#1096: Rocky Mountain Way by Triumph
Peak Month: May 1978
6 weeks on Vancouver’s CFUN chart
Peak Position #17
Peak Position on Billboard Hot 100 ~ did not chart
In 1975 three local Toronto rockers, guitarist Rik Emmett, drummer Gil Moore and bass and keyboard player Mike Levine decided to jam on a chance encounter at a club called the Hollywood Tavern on The Queensway in Toronto. They decided to form a band and started to perform in clubs in the local Toronto area. Moore and Emmett did the vocals for this hard rock trio. From their live performances they were able to secure a record deal with Attic Records.
In 1976 they released a self-titled debut album that had limited success, but their live concert tour caught fire south of the border helping them establish a following, especially in Texas. In 1977 Triumph released Rock and Roll Machine that included a nod to their growing fan base in Texas with “Little Texas Shaker”, the story of a Texan groupie. The album charted in the bottom of the Billboard 200 Album chart. A single was released that was a cover of Joe Walsh’s 1973 hit “Rocky Mountain Way“. The song was originally released on Walsh’s album The Smoker You Drink, the Player You Get.
On June 12, 2012 Joe Walsh was a guest on The Howard Stern Show. During his appearance he spoke about the songs lyrics that were an epiphany in 1972. “I’m living in Colorado and I’m mowing the lawn. I look up and there’s the Front Range of the Rocky Mountains and there’s snow on them in the summer. And it knocked me back because it was just beautiful. And I thought, ‘Well I have committed. I’m already in Colorado and it’s too late to regret the James Gang. The Rocky Mountain way is better than the way I had, because the music was better.’ I got the words. Bam!” The song was Walsh’s debut single in a solo career spanning 1973 to 2012. The song peaked for him at #23 on the Billboard Hot 100 and #14 on CKLG in the fall of 1973. Walsh was also a member variously of the James Gang, the Eagles and Ringo Starr’s All-Star Band, among other musical collaborations in the midst of his long solo career.
Triumph liked the song and their cover of “Rocky Mountain Way” spent 8 weeks on the CFUN chart in Vancouver peaking at #17.
Spent the last year
Rocky mountain way
Couldn’t get much higher
Out to pasture
I think it’s safe to say
Time to open fire
Chorus: And we don’t need the ladies
Crying ’cause the story’s sad, oh yeah
’cause the rocky mountain way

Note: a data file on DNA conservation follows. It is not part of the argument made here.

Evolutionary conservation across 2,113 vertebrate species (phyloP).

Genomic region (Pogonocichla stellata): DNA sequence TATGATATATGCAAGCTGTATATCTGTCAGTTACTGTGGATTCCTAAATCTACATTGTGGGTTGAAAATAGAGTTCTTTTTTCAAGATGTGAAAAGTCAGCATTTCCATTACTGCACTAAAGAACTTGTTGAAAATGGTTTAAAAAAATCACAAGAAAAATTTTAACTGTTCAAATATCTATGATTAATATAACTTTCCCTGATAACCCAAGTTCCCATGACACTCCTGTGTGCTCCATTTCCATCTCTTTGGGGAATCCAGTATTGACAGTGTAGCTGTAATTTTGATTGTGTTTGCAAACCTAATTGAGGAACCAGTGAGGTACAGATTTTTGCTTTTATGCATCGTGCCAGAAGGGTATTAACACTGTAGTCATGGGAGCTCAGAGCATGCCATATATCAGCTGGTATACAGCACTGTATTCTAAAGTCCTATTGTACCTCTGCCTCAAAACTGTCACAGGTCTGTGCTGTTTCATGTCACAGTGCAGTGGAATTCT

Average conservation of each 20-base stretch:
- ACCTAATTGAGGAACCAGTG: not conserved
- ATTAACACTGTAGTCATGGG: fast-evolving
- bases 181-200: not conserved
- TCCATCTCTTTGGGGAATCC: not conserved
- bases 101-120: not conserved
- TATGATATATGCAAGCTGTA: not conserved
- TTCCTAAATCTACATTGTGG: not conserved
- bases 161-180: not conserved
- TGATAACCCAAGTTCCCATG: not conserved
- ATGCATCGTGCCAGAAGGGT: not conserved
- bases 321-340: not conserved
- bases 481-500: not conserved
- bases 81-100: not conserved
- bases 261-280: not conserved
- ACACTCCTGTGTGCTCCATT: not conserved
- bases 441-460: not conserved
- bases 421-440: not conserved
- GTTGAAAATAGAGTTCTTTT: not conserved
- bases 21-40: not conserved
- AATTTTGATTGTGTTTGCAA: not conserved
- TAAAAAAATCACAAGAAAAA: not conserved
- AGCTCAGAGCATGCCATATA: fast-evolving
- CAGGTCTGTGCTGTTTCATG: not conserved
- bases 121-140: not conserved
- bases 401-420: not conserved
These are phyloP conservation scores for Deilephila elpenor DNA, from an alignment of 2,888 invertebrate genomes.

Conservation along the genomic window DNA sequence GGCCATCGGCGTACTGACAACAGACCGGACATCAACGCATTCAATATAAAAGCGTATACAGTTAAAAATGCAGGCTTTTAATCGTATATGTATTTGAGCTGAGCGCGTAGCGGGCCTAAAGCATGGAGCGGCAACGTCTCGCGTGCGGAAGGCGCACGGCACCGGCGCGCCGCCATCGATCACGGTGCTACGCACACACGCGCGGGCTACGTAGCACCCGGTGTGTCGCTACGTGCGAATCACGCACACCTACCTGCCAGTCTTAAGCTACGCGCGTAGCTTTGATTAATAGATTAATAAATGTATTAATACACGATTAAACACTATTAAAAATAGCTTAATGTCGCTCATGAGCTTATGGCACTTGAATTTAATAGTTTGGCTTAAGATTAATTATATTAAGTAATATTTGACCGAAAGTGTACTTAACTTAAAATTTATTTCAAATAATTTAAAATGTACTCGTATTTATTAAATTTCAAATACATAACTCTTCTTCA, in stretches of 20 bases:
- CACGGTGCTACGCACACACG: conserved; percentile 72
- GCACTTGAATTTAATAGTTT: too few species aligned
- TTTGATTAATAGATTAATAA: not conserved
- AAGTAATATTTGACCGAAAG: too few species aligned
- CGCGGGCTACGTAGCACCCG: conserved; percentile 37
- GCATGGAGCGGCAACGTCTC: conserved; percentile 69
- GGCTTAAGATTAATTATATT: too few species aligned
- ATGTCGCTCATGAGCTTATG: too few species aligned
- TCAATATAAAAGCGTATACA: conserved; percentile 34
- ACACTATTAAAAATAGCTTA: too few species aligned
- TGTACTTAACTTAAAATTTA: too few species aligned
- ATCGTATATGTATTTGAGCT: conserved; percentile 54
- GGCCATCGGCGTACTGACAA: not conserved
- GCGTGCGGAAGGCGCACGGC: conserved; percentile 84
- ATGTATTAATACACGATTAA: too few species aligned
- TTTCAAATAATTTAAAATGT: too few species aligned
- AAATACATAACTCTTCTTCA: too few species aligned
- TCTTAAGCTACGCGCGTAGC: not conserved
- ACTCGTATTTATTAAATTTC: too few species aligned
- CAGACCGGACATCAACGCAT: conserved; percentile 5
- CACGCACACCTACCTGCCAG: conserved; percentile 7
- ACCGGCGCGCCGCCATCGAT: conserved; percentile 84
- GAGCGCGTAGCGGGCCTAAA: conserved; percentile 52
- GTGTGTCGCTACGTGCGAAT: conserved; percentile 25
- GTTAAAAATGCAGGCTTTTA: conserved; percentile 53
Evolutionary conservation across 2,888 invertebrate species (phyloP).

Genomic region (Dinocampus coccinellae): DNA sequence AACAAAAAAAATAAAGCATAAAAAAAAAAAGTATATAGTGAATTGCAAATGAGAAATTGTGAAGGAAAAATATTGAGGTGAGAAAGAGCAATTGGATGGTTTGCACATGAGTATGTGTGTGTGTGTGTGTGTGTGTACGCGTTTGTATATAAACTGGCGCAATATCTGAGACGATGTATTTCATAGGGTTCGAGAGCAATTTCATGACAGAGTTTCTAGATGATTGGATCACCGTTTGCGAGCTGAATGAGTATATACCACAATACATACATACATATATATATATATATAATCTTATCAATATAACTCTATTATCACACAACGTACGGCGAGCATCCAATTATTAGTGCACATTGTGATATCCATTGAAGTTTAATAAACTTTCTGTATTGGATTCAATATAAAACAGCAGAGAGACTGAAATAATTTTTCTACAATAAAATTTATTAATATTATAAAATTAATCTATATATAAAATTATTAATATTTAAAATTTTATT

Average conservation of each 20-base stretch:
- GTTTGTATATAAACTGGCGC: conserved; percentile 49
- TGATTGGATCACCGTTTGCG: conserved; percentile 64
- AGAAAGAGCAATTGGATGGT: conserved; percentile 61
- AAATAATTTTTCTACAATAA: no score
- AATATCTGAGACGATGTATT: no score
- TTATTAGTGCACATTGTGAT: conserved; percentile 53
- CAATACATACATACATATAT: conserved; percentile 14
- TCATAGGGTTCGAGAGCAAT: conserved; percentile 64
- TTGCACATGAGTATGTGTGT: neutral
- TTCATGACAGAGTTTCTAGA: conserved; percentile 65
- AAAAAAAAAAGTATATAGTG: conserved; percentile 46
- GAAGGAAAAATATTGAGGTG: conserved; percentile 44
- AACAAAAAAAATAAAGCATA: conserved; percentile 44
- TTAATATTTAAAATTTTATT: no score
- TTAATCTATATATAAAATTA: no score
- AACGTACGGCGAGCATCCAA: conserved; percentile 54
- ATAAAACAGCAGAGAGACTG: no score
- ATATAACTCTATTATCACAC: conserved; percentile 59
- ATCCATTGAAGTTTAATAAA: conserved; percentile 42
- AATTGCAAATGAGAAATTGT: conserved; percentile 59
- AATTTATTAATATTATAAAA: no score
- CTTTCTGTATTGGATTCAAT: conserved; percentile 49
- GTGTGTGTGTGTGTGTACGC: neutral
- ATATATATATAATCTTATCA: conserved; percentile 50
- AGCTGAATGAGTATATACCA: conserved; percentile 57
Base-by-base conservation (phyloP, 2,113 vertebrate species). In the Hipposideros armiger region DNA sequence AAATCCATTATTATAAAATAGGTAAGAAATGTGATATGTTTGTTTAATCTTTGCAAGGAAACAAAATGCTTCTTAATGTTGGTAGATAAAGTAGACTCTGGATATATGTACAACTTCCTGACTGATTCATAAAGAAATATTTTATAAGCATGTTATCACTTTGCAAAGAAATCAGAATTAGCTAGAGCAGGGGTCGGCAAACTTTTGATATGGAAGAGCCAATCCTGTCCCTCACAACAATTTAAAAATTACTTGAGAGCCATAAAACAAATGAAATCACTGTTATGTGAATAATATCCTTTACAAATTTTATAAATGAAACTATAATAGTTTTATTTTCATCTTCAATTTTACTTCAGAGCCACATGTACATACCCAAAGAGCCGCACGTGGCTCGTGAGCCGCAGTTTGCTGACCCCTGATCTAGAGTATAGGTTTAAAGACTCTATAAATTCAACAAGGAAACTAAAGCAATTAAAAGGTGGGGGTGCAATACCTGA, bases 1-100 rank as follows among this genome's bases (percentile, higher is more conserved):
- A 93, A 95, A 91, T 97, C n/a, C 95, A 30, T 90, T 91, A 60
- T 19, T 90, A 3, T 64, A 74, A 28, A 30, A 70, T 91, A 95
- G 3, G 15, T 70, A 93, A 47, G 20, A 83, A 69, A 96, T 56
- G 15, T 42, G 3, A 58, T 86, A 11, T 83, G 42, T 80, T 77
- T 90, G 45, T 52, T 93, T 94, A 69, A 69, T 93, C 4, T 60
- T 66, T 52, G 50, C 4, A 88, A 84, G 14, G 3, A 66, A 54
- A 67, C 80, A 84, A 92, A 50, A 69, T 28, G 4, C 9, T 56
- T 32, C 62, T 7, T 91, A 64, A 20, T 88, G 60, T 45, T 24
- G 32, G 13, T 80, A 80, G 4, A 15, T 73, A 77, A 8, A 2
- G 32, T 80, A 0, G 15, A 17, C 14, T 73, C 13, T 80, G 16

Is better than the way we had
Yeah yeah yeah yeah yeah
Rocky mountain way, oh
Well he’s tellin’ us this,
He’s tellin’ us that,
Changin’ it everyday
Say’s it doesn’t matter
Bases are loaded and casey’s at bat
Playin’ it play by play
It’s time to change the batter.
How often do any of us look up from our day to day tasks like mowing the lawn, as Joe Walsh did, and are struck by the splendor of the scenic setting where we find ourselves. We may not be by the Rocky Mountains. Instead we may be looking across a prairie landscape, a valley, rolling hills, a river, a waterfall, a lake, a bay or islands. It may not happen daily, but there is an arresting ability that nature offers that can help us reframe how we think about our life and the road we have taken.
The Colorado Rockies Major League Baseball franchise has played “Rocky Mountain Way” after every home win at Coors Field since 1995.
Since their second album Triumph have gone on to record a total of ten studio albums, five live albums and four compilation albums. Of their albums Rock and Roll Machine has gone double platinum, three have gone platinum and seven have been certified gold. They have been able to continue to sell their albums all the way to the bank based on consistent touring and strong fan support. On April 6, 2008, Triumph was inducted into the Canadian Music Hall of Fame as part of the Juno Awards.
Triumph have been generous over the years in donating their star-power to charitable causes. Their largest single charitable contribution was their final appearance at Maple Leaf Gardens in Toronto, January 22, 1987. This was part of the “Sounds United” campaign of the United Way of Canada, Greater Toronto Division. All the proceeds from this concert of $179,356.66 were donated to the United Way. Over the years Triumph has raised in excess of $250,000 through its Signed Guitars Program. And since 2009 Triumph has signed over 100 Fender guitars and donated them to various charities for live and silent auctions, raising between $1,500 and $6,500 each. Individually, Rik Emmett has also contributed guitars for Kids With Cancer, CNIB Ride For Sight and Barrett House Aids Hospice. In 2011 Triumph donated their music and business archives to the University of Toronto Libraries. The appraisers for the university valued Triumph’s donation at over a million dollars at the time.
Moore, Levine and Emmett have participated, together and alone, in many major fundraising events, including the Emmett’s appearance on “Tears Are Not Enough”, the Canadian recording artists hit single for Ethiopian Famine Release in 1985. That single raised over $3.5 million. In January 2005 Gil Moore was on the committee, along with Tom Cochrane and Rush’s Alex Lifeson, and others, who spearheaded the tsunami relief effort, Canada for Asia in response to the need in the Thai Peninsula.
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